“First thing, what are you getting up in my grill about being unexpected. How old are you? I ought to kick your ass again for saying that. I am the one thing you should expect in this life. I am like the mailman, I always deliver. Second thing you have to do is stop listening to “The Critic” and you shouldn’t be carrying him around all the time. He’s not always the last word on everything. Look I liked Alphonse I thought it was brilliant, and I especially like that it wasn’t cynical. This Aborted thing is cynical. Trust me it is. There’s too much cynicism in the world. I am an optimist, and that’s why I like your work. It’s optimistic.” Death leaned back in the chair and put his feet on the desk.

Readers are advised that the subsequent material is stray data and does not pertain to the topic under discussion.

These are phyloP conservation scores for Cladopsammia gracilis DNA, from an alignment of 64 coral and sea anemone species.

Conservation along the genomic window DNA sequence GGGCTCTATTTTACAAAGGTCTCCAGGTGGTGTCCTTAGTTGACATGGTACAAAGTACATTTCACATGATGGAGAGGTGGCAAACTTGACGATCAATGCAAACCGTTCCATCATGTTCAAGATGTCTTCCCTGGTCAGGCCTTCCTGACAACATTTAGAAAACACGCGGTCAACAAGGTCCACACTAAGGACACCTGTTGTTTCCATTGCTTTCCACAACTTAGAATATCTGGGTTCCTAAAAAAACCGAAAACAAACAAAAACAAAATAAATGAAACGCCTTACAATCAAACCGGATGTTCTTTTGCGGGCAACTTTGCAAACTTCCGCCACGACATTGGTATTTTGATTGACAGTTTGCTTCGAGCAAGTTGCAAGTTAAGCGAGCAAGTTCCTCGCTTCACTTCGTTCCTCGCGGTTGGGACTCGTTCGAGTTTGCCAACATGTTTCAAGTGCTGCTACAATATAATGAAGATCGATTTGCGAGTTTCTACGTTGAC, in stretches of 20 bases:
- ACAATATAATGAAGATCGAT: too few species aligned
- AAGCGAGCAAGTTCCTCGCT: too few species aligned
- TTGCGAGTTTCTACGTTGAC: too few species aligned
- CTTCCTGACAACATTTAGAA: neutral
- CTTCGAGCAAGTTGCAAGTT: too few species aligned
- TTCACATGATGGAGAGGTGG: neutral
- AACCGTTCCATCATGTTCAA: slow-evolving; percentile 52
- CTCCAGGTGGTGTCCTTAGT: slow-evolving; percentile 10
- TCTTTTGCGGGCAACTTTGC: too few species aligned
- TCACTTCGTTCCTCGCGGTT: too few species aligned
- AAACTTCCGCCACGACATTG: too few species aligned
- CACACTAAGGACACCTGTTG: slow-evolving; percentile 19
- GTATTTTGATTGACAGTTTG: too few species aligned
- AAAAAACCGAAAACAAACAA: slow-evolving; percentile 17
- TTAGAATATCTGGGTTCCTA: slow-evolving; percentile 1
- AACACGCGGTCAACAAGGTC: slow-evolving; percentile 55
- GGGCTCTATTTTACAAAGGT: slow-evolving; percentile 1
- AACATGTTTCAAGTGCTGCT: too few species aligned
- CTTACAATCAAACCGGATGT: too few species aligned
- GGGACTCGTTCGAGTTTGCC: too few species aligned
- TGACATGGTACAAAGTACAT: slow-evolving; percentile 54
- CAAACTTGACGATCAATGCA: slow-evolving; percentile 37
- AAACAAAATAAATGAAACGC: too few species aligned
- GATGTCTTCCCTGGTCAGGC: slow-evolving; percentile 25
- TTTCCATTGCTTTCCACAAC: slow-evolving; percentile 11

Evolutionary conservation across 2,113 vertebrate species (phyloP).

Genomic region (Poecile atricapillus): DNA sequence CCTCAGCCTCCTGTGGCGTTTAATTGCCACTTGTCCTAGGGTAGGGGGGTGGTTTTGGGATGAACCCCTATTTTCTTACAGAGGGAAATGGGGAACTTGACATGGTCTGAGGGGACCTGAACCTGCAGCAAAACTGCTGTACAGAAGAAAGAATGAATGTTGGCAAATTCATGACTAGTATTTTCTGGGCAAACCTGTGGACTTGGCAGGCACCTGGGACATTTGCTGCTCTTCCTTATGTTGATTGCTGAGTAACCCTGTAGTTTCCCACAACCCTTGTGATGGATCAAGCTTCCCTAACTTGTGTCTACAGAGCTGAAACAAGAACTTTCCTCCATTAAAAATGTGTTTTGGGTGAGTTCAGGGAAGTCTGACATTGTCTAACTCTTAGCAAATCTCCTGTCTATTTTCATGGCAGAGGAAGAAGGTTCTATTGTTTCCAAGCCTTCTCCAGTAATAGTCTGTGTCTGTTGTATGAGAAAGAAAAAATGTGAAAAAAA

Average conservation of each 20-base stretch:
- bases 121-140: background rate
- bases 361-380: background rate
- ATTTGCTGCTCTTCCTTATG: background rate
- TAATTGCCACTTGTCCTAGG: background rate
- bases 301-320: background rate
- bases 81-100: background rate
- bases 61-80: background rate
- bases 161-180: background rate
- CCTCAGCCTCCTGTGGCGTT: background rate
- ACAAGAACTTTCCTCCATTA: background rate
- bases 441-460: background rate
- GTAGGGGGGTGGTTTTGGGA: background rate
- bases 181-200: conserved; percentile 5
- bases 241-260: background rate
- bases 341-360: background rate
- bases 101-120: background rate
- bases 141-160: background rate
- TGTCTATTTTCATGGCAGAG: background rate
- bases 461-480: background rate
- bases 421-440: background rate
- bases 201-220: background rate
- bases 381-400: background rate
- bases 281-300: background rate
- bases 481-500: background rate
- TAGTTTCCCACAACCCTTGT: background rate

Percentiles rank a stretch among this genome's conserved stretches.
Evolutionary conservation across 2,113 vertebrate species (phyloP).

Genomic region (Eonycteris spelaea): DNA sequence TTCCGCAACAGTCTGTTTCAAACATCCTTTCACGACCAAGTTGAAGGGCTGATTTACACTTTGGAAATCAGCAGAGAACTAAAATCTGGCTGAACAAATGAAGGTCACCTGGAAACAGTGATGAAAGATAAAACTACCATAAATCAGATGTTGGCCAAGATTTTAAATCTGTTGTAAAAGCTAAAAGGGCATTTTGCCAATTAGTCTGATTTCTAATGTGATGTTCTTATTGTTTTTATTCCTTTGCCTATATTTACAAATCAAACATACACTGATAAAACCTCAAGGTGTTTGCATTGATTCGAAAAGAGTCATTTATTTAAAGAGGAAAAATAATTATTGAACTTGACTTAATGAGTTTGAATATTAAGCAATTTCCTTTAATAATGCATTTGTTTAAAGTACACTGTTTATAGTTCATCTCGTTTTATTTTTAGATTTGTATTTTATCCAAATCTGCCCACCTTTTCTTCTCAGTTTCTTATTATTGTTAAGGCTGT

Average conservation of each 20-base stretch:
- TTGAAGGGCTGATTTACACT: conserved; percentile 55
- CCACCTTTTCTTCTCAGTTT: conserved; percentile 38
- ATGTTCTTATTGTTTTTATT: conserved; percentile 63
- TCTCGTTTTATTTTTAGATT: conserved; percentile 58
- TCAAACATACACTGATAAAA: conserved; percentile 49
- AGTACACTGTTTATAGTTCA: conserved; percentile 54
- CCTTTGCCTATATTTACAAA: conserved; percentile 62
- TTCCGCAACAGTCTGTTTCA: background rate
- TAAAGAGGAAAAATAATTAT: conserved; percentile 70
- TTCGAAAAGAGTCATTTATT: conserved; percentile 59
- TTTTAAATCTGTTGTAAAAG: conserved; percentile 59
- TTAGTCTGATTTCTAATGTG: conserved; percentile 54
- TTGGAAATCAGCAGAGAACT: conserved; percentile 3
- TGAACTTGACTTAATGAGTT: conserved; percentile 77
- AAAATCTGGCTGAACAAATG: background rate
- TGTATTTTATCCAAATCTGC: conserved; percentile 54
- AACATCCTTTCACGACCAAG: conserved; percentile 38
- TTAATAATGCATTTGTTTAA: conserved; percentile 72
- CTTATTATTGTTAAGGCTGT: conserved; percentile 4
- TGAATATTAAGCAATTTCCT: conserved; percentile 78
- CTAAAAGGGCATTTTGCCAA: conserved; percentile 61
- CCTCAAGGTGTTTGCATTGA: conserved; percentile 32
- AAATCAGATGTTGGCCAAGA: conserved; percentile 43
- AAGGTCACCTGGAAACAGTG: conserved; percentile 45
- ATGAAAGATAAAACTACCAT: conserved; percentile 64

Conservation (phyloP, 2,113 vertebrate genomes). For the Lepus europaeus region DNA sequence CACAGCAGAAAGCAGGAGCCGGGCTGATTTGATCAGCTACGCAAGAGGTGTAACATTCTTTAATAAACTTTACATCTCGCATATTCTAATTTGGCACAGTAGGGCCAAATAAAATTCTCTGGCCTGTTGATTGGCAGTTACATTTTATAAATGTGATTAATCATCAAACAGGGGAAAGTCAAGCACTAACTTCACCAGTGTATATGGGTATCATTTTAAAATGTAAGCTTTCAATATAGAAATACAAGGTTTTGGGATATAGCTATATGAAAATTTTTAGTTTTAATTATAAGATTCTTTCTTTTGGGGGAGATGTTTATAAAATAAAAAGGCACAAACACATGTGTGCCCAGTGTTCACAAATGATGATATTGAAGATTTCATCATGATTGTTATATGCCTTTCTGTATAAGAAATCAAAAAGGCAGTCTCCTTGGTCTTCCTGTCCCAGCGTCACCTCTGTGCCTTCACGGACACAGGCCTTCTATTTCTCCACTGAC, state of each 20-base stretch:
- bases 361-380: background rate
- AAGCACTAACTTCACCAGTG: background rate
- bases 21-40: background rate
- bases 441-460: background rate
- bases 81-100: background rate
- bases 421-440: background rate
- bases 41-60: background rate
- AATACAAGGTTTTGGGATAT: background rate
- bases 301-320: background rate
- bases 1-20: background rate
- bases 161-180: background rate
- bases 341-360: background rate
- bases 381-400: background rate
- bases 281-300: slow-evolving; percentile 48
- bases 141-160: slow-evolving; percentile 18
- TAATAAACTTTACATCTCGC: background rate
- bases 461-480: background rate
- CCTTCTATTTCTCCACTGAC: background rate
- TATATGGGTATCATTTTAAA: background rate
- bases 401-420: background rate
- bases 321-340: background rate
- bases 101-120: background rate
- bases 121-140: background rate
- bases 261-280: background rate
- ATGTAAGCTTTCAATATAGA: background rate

“You have talent. You’re just taking the road less traveled. Say you made it big, what are you going to do with all that money and fame? That’s a cruel master. All that money and temptation. Talk about a monkey on your back. Dudes lose their souls all the time for money and fame. You’ll wind up fornicating and swilling wine, and that’s not you. You gotta stay pure and stick to your guns, and write the love. If you write the love, the Good Lord will take care of you. You’re not the wicked servant, it’s the other dude who buried his talent, not you.” Death smiled, chalked up another fat line, and sniffed it up. Then he stood and grabbed his sickle. “Now I gotta go to work. You work hard and stop being lazy, and if you need another ass kicking I’ll be right back again to give it to you.”